What Makes a Category 5 Hurricane So Special?

Hurricane Irma churns across the Atlantic Ocean. Cropped for tease only. National Oceanic and Atmospheric Administration
Hurricane Irma as a Category 5 hurricane
Hurricane Irma churns across the Atlantic Ocean. National Oceanic and Atmospheric Administration

Hurricane Harvey, which made landfall in Texas as a Category 4 storm, killed at least 60 people, caused as much as $90 billion in damage by some estimates and rained down four feet of water that was so heavy it dented the Earth's crust and caused dams, levees and reservoirs to overflow.

So imagine the devastation a Category 5 storm might cause.

Hurricane Irma hit parts of the Caribbean as a Category 5 storm but was downgraded to Category 4 storm as it headed for the Bahamas and Florida. For a time, it had max winds of 185 miles per hour that remained that speed for a whopping 37 hours, according to Philip Klotzbach, a meteorologist at Colorado State University. Only one Atlantic storm in recorded history exceeded that level. Hurricane Allen, which hit Mexico and Texas in 1980, had top wind speeds of 190 mph, the Washington Post reports.

Clearly, Irma isn't your average storm. Dangerous Category 5 hurricanes — including Hurricane Katrina in 2005 (the costliest Atlantic hurricane in recorded history), Hurricane Wilma that same year and Hurricane Matthew in 2016 — require a particular set of circumstances to form. Luckily, such a perfect storm doesn't happen often.

(And it's worth noting here: If you see or hear anything about Irma being a Category 6 storm because of its extraordinarily high wind speeds, disregard it. There's no such thing as a Category 6 hurricane.)

How a Category 5 hurricane forms

A view of Hurricane Isabel from the International Space Station in September 2003.
A view of Hurricane Isabel, a deadly Category 5 storm in September 2003, from the International Space Station. NASA/Wikimedia Commons

NASA says that during hurricane season between June and November, the Atlantic Ocean becomes a "meteorological mixing bowl, with all of the ingredients necessary to create the recipe for hurricanes."

The first ingredient is warm water of at least 80 degrees Fahrenheit on the surface, which acts as fuel. The second ingredient is wind. According to the National Oceanic and Atmospheric Administration (NOAA), evaporation and condensation of warm ocean water builds cloud columns with the wind circulating around a center like water down a drain. As these clouds gather, a tropical disturbance is created.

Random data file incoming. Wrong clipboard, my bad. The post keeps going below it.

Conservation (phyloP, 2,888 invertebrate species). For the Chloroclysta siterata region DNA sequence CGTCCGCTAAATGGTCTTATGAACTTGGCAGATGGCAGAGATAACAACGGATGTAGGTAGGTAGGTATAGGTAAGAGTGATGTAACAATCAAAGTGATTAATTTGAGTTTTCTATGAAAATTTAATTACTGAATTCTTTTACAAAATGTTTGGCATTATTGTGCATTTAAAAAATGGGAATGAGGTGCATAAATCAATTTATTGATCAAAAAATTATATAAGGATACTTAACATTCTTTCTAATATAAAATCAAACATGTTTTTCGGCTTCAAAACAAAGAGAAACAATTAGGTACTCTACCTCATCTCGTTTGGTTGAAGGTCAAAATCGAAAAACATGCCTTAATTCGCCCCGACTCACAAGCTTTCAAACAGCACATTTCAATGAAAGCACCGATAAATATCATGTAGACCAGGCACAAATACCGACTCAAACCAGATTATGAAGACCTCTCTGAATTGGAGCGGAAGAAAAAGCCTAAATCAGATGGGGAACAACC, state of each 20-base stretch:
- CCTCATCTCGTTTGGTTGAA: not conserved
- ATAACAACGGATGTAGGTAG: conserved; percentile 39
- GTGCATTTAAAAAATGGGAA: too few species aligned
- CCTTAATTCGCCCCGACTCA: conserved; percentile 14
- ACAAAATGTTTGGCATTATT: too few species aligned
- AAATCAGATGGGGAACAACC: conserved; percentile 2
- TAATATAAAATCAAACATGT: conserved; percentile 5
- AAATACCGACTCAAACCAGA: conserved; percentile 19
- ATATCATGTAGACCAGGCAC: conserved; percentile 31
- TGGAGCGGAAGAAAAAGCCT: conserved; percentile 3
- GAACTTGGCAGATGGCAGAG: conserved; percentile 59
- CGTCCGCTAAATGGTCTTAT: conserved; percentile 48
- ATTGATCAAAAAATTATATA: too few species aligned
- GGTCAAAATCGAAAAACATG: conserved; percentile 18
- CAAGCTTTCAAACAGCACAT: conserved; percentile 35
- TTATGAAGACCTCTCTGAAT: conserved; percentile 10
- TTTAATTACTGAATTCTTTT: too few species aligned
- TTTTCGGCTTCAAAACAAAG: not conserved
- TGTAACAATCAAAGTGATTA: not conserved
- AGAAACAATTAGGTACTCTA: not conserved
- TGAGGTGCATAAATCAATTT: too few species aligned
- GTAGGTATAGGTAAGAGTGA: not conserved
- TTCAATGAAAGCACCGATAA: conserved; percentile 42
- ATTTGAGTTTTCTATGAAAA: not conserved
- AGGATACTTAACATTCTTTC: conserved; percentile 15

As the storm grows higher and larger and winds increase, it becomes a tropical depression. Once the winds hit 39 miles per hour, it becomes a tropical storm and gets a name. When wind speeds reach 74 mph, it becomes a tropical cyclone, the scientific term for a hurricane.

Hurricanes act as heat engines, NASA says, which draw energy up from tropical ocean waters to power the winds and ocean surges. The more energy it can draw and the less friction it encounters, the more the wind and waves can grow. Wired explains more on how a hurricane can become a Category 5:

“Irma had everything going for it,” says Kerry Emanuel, an atmospheric scientist at MIT. “The water was warm, the layer of warm water was deep, and there was almost no wind shear, which tends to be very destructive to hurricanes. It can live up to its potential, if you will.”

Since ocean conditions vary year to year, the exact set of factors needed to allow for a Category 5 hurricane may not be in play. And it's rare for a hurricane to make landfall as a Category 5 storm because it's no longer powered by the warm ocean water it relies on for strength — though it does happen.

What a Category 5 means on land

Hurricane Matthew was a Category 5 storm in 2016.
Hurricane Matthew was a Category 5 storm that hit Haiti, Cuba, the Bahamas and the southeastern U.S. in 2016. NASA Earth Observatory/Wikimedia Commons

Category 5 hurricanes are major storms with winds of 157 mph or higher that will cause catastrophic damage, according to the National Hurricane Center. The center says, in no uncertain terms: "A high percentage of framed homes will be destroyed, with total roof failure and wall collapse. Fallen trees and power poles will isolate residential areas. Power outages will last for weeks to possibly months. Most of the area will be uninhabitable for weeks or months."

Given this, it's no surprise that Hurricane Irma has triggered evacuation orders in the Miami area, while residents elsewhere in the path of the storm prepare for it to make landfall.